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Bananas and Brexit

Information and ideas presented by
Alistair Smith, International Coordinator

of Norwich-based NGO, Banana Link.
For more information and to sign up to
our news bulletins :
www.bananalink.org.uk

The UK’s banana boom
Whatever scenario emerges for continued duty-free
access for Caribbean and African bananas (inside or
outside EPAs), it is important to recall some basic facts
about the evolution of the UK banana market :
* Imports have tripled since the days when Windwards
and Jamaica accounted for nearly 70 % of the UK’s
consumption (25 years ago).
* UK now rivals Germany in the total volume consumed;
per capita consumption is much higher than Germany
and second only to Sweden in the EU-28.

Current UK banana market

Latin America now accounts for over 60 % of imports of over
one million tonnes; ACP accounts for the remainder.
Although Caribbean still accounts for around 25% of imports,
the majority of these are from Dominican Republic, the major
beneficiary of EPA/ACP duty-free access.
Windwards and Jamaica volumes have almost completely
collapsed following a series of devastating hurricanes and the
arrival of black leaf-streak disease in the Windwards. Refocus on the national and regional markets.
The UK accounted for about 40 % of ACP bananas sold in
the EU-28 in 2015.

UK banana imports in 2015

Source: UK Department for Environment, Food & Rural Affairs

UK imports by region, 2015

Current EU banana framework

The common EU MFN tariff has decreased year on
year since the Geneva agreement in WTO of
December 2009. It is currently at 117 Eur/tonne and
will be reduced to 75 Eur/t by 2020 for all major
origins (agreements made in FTAs with EU).
There are no longer any volume restrictions on
imports, other than through the safeguard clause
(which puts high maximum thresholds on MFN
imports).
The Banana Accompanying Measures funded by
the EU run until 2019/2020 after which there will be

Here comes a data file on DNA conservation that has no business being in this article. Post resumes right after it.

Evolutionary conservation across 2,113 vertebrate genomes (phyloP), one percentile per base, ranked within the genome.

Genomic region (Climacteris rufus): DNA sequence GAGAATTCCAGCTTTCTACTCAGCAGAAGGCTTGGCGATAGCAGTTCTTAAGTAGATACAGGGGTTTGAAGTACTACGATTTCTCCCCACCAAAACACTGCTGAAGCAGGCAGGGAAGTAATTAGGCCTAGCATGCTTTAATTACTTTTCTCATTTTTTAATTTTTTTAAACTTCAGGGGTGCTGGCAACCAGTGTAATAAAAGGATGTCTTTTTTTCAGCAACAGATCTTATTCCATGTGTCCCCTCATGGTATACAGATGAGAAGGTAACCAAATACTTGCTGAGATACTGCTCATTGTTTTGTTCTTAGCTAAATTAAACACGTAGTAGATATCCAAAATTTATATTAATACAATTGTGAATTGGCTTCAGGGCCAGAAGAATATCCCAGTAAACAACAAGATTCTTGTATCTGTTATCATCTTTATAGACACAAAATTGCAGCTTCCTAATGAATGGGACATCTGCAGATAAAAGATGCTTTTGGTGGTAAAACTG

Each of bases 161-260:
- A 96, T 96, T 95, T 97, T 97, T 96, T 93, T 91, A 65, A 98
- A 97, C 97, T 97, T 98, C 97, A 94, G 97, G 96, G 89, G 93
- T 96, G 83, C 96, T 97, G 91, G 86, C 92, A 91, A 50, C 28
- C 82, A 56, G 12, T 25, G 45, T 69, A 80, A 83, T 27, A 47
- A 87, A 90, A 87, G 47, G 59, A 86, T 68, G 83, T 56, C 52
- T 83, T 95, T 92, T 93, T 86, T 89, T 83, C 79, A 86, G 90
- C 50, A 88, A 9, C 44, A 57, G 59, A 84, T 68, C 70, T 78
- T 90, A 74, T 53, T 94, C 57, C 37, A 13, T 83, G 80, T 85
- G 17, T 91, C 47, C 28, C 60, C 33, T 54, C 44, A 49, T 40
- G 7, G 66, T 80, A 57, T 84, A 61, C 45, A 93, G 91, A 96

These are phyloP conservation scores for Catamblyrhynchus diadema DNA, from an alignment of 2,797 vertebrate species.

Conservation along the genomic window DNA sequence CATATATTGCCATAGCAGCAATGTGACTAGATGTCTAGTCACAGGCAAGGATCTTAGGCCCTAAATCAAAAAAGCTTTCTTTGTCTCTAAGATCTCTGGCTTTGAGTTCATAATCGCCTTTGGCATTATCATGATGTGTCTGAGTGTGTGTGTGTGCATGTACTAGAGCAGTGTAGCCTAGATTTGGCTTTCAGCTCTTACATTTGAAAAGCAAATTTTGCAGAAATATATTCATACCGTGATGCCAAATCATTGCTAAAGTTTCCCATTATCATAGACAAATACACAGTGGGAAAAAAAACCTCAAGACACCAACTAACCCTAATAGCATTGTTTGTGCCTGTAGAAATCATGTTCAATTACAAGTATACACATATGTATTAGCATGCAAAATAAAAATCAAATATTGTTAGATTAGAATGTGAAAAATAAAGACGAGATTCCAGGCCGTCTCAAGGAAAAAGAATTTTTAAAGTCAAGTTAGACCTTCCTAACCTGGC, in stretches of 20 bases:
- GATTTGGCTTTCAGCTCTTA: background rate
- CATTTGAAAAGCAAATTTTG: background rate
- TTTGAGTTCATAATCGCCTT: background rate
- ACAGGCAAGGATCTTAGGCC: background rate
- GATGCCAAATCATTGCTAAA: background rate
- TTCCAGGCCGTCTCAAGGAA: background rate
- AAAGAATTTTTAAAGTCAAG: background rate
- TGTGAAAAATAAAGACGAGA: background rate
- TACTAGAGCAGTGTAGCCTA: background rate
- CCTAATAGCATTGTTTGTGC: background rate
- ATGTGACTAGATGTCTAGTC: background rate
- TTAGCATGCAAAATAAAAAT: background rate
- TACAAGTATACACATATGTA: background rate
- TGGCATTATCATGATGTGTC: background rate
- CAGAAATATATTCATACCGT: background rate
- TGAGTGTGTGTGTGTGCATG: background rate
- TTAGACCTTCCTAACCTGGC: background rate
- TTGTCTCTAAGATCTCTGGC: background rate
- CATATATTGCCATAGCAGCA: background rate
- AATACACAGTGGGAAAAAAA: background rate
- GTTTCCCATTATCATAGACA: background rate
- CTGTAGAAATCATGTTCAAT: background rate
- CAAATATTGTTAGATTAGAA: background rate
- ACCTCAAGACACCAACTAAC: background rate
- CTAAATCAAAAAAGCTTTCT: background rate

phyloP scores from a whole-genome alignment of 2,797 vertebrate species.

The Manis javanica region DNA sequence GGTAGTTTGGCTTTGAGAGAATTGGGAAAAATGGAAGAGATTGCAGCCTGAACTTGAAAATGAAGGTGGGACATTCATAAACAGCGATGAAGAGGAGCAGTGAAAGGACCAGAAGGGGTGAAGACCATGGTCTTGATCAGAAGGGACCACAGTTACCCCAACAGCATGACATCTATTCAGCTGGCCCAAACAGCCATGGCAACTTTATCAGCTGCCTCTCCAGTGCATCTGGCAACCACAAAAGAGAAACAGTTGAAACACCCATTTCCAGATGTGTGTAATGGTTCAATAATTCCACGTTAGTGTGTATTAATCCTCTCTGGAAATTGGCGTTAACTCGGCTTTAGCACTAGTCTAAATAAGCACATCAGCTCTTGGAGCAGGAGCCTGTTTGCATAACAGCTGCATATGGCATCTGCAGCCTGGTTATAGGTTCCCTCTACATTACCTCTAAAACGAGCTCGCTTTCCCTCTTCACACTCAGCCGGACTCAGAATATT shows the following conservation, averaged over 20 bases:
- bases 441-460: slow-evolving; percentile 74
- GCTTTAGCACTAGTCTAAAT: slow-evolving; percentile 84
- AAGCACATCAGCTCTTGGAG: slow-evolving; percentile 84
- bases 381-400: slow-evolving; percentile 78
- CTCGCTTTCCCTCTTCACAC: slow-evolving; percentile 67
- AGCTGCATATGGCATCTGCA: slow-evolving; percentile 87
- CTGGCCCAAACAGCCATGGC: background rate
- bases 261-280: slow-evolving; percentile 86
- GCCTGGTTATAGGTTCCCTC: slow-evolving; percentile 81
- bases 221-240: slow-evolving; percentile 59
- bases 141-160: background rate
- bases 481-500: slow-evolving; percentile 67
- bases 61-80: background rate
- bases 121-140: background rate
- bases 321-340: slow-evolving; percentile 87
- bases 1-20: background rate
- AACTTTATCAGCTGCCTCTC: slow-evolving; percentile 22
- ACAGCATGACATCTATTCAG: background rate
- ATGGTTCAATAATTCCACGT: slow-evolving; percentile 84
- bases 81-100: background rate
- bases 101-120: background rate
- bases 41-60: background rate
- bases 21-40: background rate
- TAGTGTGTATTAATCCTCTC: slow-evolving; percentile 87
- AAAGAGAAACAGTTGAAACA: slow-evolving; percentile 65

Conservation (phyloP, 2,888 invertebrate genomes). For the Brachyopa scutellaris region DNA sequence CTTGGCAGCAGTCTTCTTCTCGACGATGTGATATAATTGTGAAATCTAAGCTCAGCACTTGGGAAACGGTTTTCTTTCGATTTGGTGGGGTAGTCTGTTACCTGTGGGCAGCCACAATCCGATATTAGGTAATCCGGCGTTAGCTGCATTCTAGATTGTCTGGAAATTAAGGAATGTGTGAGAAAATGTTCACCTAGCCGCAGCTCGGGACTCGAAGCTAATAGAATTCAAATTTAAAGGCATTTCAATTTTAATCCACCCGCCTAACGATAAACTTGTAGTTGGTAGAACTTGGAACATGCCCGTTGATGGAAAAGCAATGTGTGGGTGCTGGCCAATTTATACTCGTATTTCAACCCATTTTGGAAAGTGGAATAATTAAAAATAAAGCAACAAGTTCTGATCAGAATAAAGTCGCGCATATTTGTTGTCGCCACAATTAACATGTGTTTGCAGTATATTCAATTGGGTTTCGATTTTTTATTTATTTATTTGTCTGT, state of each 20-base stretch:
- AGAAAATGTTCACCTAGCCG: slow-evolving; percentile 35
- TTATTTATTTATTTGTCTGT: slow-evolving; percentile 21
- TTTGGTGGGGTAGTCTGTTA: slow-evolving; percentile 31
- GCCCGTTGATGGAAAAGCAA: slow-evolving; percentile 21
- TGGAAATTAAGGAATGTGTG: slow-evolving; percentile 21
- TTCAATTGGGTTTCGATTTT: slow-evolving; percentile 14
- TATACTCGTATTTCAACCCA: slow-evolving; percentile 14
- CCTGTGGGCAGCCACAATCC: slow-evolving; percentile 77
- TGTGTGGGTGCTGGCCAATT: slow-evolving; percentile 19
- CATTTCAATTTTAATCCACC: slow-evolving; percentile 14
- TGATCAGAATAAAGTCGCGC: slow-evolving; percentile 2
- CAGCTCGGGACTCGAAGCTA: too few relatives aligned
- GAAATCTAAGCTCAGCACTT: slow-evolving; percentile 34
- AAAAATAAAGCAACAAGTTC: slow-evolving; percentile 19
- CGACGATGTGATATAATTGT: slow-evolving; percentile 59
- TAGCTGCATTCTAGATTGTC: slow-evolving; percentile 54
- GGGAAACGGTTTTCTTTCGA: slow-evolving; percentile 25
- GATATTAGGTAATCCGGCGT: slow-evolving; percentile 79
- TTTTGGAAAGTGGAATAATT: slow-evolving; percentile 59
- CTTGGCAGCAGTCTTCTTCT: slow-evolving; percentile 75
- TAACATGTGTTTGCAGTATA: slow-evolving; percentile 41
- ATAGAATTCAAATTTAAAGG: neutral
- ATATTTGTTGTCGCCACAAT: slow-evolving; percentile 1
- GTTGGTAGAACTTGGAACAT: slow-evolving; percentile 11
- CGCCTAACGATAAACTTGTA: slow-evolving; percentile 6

no more aid to the industry.

What could the UK do that is more
interesting than the EU ?

For small-scale Caribbean and African farmers, the
UK could decide to allocate a preferential quota,
and/or support for organic conversion.
UK retailers could prioritise Fairtrade and Fairtrade
organic purchases from small farmers in Caribbean
and Africa.
The UK government could legislate to ban below-cost
selling, as happens currently in the banana market.
The UK statistical services could gather differentiated
import figures for Fairtrade and organic.

What could the UK do that is more
interesting than the EU ?
To rebalance the unfair competition between
bananas with high social and environmental
externalities and bananas from other origins that
respect high social and environmental
standards, the UK could do what the EU is not
able to do under treaty clauses : direct the tariff
income from bananas into a special fund for
supporting social and environmental
improvements and for developing more diverse
and sustainable banana production systems
across all origins.

The worst-case scenario

That a post-Brexit ideology of ‘free trade’ prevails
without any consideration of social and
environmental conditions of production or of the
fairness of trading relationships between unequal
partners.
That the UK government chooses to de-link itself
from the MFN tariff applied by the EU and allows
imports from all origins in duty-free. This would be
a recipe for undermining the current and proposed
efforts for greater sustainability and equity in the
industry.